On the morrow I was called to the open hospitality of the British Consulate.
Anti-climax, however, is Doughty’s most brilliantly deployed narrative device. Arabia Deserta is no cliff-hanger: nothing ever happens in the nick of time. Rescue always arrives too early to be dramatic, or too late to be any help, because the threat has somehow evaporated or his attackers have lost interest or some official has inexplicably changed his mind or Doughty has managed to face down his opponents, more or less. The great artifice of the book is to have the narrative move at the infuriating speed of life, not the gratifying speed of art, and to make this happen, the unbelievably procrastinatory style, the diversions and dilations, the sentences that have to be read more than once to be understood, are all absolutely necessary.
Too many of Doughty’s admirers seem to miss this point entirely, and for Edward Garnett to say, ‘the style is the work,’ in the process of introducing his second attempt at an amputated version (Passages from Arabia Deserta) seems gratuitously obfuscatory, for a shortened version can be neither the work nor the style. The longueurs and tangled detours are integral to Doughty’s method. To offer ‘selections’ is a temptation since the book is full of splendid set-pieces, but as often as not these admired-in-isolation passages are as diversionary as the allegedly boring bits, and one of them is as near totally gratuitous (and monstrously over-written) as anything in the book – the description of the eruption of Vesuvius in 1872. Most, however, like the account of the coffee ceremony or the long discussion of the subjection of women in Volume I, are inextricably part of the whole.
However, one must admit that much of the calculated tedium of the text is tolerable only because what is being described is interesting in itself and interestingly described. English writers with a real commitment to the craft of writing are often very good at writing about other totally absorbing crafts: Corvo’s conspicuous command of Venetian boatmanship and canal topography in The Desire and Pursuit of the Whole is the most obvious case in point, and Doughty’s account of the management and protocol of the Haj caravan is almost a match for it. The long description of the position of women is a different matter: however closely it is tangled with the technology of the Bedouin’s travelling life (tent-craft being entirely womens’ work), it begins as a gloss on the predicament of one particular woman – Hirfa, the estranged wife of the sheikh Zeyd – and this brings up an aspect of Doughty which I have seen little discussed: his attitude to women.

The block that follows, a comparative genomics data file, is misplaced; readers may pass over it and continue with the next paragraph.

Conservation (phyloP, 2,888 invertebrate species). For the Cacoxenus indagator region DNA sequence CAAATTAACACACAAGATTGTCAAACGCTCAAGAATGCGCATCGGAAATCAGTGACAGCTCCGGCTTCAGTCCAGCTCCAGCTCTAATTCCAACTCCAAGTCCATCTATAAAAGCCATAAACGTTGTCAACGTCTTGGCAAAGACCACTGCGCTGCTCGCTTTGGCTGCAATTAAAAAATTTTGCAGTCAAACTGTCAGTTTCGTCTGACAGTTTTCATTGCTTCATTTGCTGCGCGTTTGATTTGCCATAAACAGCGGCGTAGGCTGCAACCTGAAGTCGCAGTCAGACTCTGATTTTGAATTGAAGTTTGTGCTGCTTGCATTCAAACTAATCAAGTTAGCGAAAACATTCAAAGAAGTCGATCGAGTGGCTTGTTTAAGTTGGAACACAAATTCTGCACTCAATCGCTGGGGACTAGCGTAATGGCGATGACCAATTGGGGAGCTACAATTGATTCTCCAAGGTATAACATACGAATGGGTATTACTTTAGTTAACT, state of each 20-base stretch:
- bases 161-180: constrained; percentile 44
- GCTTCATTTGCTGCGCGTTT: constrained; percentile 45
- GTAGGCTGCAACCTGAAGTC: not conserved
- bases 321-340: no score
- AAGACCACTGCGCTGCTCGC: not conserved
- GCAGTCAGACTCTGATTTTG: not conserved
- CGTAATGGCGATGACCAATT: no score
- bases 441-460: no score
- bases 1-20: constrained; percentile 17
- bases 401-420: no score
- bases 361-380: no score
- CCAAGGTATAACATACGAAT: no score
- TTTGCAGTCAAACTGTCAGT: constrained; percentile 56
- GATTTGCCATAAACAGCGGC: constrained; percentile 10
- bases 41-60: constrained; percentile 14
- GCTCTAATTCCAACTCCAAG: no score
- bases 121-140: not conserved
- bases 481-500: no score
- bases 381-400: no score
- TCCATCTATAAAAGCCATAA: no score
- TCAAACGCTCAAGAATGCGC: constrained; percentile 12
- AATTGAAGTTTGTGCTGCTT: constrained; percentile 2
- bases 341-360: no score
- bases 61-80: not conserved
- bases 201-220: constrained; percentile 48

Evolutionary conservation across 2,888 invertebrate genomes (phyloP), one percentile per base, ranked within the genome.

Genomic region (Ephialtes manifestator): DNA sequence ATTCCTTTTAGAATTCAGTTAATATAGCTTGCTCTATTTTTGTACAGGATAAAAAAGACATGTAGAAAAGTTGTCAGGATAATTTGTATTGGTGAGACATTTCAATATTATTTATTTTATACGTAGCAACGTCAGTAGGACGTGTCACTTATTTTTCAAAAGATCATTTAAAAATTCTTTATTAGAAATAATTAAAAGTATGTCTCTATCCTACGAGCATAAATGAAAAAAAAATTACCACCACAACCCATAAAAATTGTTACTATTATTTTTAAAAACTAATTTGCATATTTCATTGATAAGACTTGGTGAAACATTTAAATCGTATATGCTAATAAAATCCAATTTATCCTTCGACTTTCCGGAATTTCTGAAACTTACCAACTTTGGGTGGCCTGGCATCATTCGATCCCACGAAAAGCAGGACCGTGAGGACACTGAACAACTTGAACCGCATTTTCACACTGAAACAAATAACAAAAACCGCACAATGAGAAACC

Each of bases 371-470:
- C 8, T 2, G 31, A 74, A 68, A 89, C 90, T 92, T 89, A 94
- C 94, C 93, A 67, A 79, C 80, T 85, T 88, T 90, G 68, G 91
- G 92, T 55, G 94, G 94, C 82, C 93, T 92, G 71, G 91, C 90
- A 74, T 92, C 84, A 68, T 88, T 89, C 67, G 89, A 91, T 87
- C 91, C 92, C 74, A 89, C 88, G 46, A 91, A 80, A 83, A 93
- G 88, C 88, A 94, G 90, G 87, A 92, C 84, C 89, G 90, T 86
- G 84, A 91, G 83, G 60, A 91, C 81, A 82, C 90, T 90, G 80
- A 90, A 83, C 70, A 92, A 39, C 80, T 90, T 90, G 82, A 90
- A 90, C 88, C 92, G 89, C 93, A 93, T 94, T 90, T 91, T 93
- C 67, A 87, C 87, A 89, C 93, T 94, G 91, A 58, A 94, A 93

His attitude to male Bedouins is almost as idealising as that of Lawrence and other romanticisers, but his view of women throughout the book is remarkably frank, sympathetic and reasonable. To some extent, this is part of his conscious Christian superiority to the ways of savages, but Hirfa is not just an anthropological observation – she is a person in her own right, wronged but resourceful, whose story runs, on and off, for nearly one hundred and fifty pages. Many of the women who cross these pages are offered to Doughty as wives, some offer themselves, but he excuses himself courteously and sometimes with humour. One, a negress, he sees nearly naked (a freak of the wind), but he mentions the fact to no man and thus preserves her from ribaldry and ridicule.
For courtesies such as these one can forgive much – the code of the English gentleman is superior to the code of the Arab, it seems – but questions of forgiveness, or any other kind of judgment, can only exist at a safe and scholarly remove from the experience of holding the book in one’s hand and reading it. The reader of the text has no option but to become Doughty, for the book demands total identification – and gets it, because there is really no other way to proceed than to become as absorbed in Doughty as he was in himself. It would be gentler to say ‘as he was in his journey’, but that was a task self-imposed, and turns us back on the man himself once again, and the unanswered question of the opening sentence of the whole aching epic: ‘what moved thee, or how couldst thou take such journeys ... ?’ The answer is the journey itself, unquestioned by the traveller even in the deepest despair or direst straits, and the reader will only find the answer by going the whole way, unquestioning, with Doughty, and, having arrived at the British Consulate exhausted and exalted, will probably decide that it was a silly question anyhow. The travelling of Arabia seems not unlike the climbing of Everest, but the correct reply is not ‘Because it is there!’ but ‘Because I was there!’